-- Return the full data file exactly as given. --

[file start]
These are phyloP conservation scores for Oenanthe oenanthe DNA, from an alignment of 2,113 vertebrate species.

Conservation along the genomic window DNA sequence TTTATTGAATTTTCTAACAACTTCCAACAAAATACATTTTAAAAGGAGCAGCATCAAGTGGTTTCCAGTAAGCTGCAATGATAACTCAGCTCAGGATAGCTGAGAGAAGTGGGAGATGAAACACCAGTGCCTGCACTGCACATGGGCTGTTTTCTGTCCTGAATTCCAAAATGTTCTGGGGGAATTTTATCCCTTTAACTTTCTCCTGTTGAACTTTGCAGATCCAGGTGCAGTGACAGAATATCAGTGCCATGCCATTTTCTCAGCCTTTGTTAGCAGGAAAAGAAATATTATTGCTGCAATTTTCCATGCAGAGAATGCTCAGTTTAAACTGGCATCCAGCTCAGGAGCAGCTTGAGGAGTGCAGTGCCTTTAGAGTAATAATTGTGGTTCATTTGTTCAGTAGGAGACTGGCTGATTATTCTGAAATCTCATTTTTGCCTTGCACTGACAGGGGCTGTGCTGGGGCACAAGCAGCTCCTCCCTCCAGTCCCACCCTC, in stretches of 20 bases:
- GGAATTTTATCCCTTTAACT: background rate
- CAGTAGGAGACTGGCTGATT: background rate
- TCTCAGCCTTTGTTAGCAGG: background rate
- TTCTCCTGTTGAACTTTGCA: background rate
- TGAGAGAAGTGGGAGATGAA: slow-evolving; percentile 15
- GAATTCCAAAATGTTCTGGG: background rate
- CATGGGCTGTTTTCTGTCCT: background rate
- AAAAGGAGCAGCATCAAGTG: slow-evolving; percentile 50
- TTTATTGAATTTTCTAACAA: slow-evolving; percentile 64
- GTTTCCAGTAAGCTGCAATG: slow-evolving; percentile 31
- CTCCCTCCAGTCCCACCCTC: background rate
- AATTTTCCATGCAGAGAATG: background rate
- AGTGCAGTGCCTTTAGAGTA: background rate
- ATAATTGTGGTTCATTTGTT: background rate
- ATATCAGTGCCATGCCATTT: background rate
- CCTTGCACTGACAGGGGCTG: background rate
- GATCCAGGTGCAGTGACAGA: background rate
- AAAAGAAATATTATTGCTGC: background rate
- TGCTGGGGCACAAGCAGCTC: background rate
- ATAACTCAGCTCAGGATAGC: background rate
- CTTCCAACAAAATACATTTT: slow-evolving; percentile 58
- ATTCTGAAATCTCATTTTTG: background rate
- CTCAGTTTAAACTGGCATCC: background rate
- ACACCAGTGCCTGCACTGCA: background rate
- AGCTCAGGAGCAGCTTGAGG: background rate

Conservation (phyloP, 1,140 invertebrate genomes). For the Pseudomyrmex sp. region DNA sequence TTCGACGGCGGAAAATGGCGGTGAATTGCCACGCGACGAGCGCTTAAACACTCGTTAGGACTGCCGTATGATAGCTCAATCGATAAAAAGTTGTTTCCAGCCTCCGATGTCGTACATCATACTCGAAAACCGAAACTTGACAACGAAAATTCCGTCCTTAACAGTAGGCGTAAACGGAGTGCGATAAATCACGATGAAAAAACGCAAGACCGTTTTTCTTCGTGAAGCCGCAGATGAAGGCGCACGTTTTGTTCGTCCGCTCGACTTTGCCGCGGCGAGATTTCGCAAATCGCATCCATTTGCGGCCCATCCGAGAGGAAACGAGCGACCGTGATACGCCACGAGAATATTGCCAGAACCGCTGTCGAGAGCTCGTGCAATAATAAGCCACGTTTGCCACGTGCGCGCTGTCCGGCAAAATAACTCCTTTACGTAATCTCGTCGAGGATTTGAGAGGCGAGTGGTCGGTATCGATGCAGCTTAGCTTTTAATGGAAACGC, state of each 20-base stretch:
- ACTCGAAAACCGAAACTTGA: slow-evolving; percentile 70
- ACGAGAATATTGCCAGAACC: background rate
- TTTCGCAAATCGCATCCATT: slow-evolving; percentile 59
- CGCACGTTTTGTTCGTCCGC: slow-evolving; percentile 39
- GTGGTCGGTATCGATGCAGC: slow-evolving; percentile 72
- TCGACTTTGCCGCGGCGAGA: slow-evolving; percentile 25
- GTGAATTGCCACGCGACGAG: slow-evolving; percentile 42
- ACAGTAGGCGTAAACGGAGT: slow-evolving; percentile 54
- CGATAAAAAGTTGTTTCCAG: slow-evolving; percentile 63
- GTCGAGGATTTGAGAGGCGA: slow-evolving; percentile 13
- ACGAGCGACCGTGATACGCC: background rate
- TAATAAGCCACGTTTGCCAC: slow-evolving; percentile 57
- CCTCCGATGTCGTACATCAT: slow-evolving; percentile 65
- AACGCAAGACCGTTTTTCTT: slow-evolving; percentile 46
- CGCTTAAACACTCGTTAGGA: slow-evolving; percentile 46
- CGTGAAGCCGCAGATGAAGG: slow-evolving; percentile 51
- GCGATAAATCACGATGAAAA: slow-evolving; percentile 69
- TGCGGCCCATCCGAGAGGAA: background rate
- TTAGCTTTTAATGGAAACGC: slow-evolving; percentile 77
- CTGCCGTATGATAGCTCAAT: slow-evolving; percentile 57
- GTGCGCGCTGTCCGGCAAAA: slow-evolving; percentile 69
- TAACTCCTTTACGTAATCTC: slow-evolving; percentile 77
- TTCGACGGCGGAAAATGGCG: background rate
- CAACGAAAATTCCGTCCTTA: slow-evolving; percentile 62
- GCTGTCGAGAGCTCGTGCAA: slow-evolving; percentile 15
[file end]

These are phyloP conservation scores for Oenanthe oenanthe DNA, from an alignment of 2,113 vertebrate species.

Conservation along the genomic window DNA sequence TTTATTGAATTTTCTAACAACTTCCAACAAAATACATTTTAAAAGGAGCAGCATCAAGTGGTTTCCAGTAAGCTGCAATGATAACTCAGCTCAGGATAGCTGAGAGAAGTGGGAGATGAAACACCAGTGCCTGCACTGCACATGGGCTGTTTTCTGTCCTGAATTCCAAAATGTTCTGGGGGAATTTTATCCCTTTAACTTTCTCCTGTTGAACTTTGCAGATCCAGGTGCAGTGACAGAATATCAGTGCCATGCCATTTTCTCAGCCTTTGTTAGCAGGAAAAGAAATATTATTGCTGCAATTTTCCATGCAGAGAATGCTCAGTTTAAACTGGCATCCAGCTCAGGAGCAGCTTGAGGAGTGCAGTGCCTTTAGAGTAATAATTGTGGTTCATTTGTTCAGTAGGAGACTGGCTGATTATTCTGAAATCTCATTTTTGCCTTGCACTGACAGGGGCTGTGCTGGGGCACAAGCAGCTCCTCCCTCCAGTCCCACCCTC, in stretches of 20 bases:
- GGAATTTTATCCCTTTAACT: background rate
- CAGTAGGAGACTGGCTGATT: background rate
- TCTCAGCCTTTGTTAGCAGG: background rate
- TTCTCCTGTTGAACTTTGCA: background rate
- TGAGAGAAGTGGGAGATGAA: slow-evolving; percentile 15
- GAATTCCAAAATGTTCTGGG: background rate
- CATGGGCTGTTTTCTGTCCT: background rate
- AAAAGGAGCAGCATCAAGTG: slow-evolving; percentile 50
- TTTATTGAATTTTCTAACAA: slow-evolving; percentile 64
- GTTTCCAGTAAGCTGCAATG: slow-evolving; percentile 31
- CTCCCTCCAGTCCCACCCTC: background rate
- AATTTTCCATGCAGAGAATG: background rate
- AGTGCAGTGCCTTTAGAGTA: background rate
- ATAATTGTGGTTCATTTGTT: background rate
- ATATCAGTGCCATGCCATTT: background rate
- CCTTGCACTGACAGGGGCTG: background rate
- GATCCAGGTGCAGTGACAGA: background rate
- AAAAGAAATATTATTGCTGC: background rate
- TGCTGGGGCACAAGCAGCTC: background rate
- ATAACTCAGCTCAGGATAGC: background rate
- CTTCCAACAAAATACATTTT: slow-evolving; percentile 58
- ATTCTGAAATCTCATTTTTG: background rate
- CTCAGTTTAAACTGGCATCC: background rate
- ACACCAGTGCCTGCACTGCA: background rate
- AGCTCAGGAGCAGCTTGAGG: background rate

Conservation (phyloP, 1,140 invertebrate genomes). For the Pseudomyrmex sp. region DNA sequence TTCGACGGCGGAAAATGGCGGTGAATTGCCACGCGACGAGCGCTTAAACACTCGTTAGGACTGCCGTATGATAGCTCAATCGATAAAAAGTTGTTTCCAGCCTCCGATGTCGTACATCATACTCGAAAACCGAAACTTGACAACGAAAATTCCGTCCTTAACAGTAGGCGTAAACGGAGTGCGATAAATCACGATGAAAAAACGCAAGACCGTTTTTCTTCGTGAAGCCGCAGATGAAGGCGCACGTTTTGTTCGTCCGCTCGACTTTGCCGCGGCGAGATTTCGCAAATCGCATCCATTTGCGGCCCATCCGAGAGGAAACGAGCGACCGTGATACGCCACGAGAATATTGCCAGAACCGCTGTCGAGAGCTCGTGCAATAATAAGCCACGTTTGCCACGTGCGCGCTGTCCGGCAAAATAACTCCTTTACGTAATCTCGTCGAGGATTTGAGAGGCGAGTGGTCGGTATCGATGCAGCTTAGCTTTTAATGGAAACGC, state of each 20-base stretch:
- ACTCGAAAACCGAAACTTGA: slow-evolving; percentile 70
- ACGAGAATATTGCCAGAACC: background rate
- TTTCGCAAATCGCATCCATT: slow-evolving; percentile 59
- CGCACGTTTTGTTCGTCCGC: slow-evolving; percentile 39
- GTGGTCGGTATCGATGCAGC: slow-evolving; percentile 72
- TCGACTTTGCCGCGGCGAGA: slow-evolving; percentile 25
- GTGAATTGCCACGCGACGAG: slow-evolving; percentile 42
- ACAGTAGGCGTAAACGGAGT: slow-evolving; percentile 54
- CGATAAAAAGTTGTTTCCAG: slow-evolving; percentile 63
- GTCGAGGATTTGAGAGGCGA: slow-evolving; percentile 13
- ACGAGCGACCGTGATACGCC: background rate
- TAATAAGCCACGTTTGCCAC: slow-evolving; percentile 57
- CCTCCGATGTCGTACATCAT: slow-evolving; percentile 65
- AACGCAAGACCGTTTTTCTT: slow-evolving; percentile 46
- CGCTTAAACACTCGTTAGGA: slow-evolving; percentile 46
- CGTGAAGCCGCAGATGAAGG: slow-evolving; percentile 51
- GCGATAAATCACGATGAAAA: slow-evolving; percentile 69
- TGCGGCCCATCCGAGAGGAA: background rate
- TTAGCTTTTAATGGAAACGC: slow-evolving; percentile 77
- CTGCCGTATGATAGCTCAAT: slow-evolving; percentile 57
- GTGCGCGCTGTCCGGCAAAA: slow-evolving; percentile 69
- TAACTCCTTTACGTAATCTC: slow-evolving; percentile 77
- TTCGACGGCGGAAAATGGCG: background rate
- CAACGAAAATTCCGTCCTTA: slow-evolving; percentile 62
- GCTGTCGAGAGCTCGTGCAA: slow-evolving; percentile 15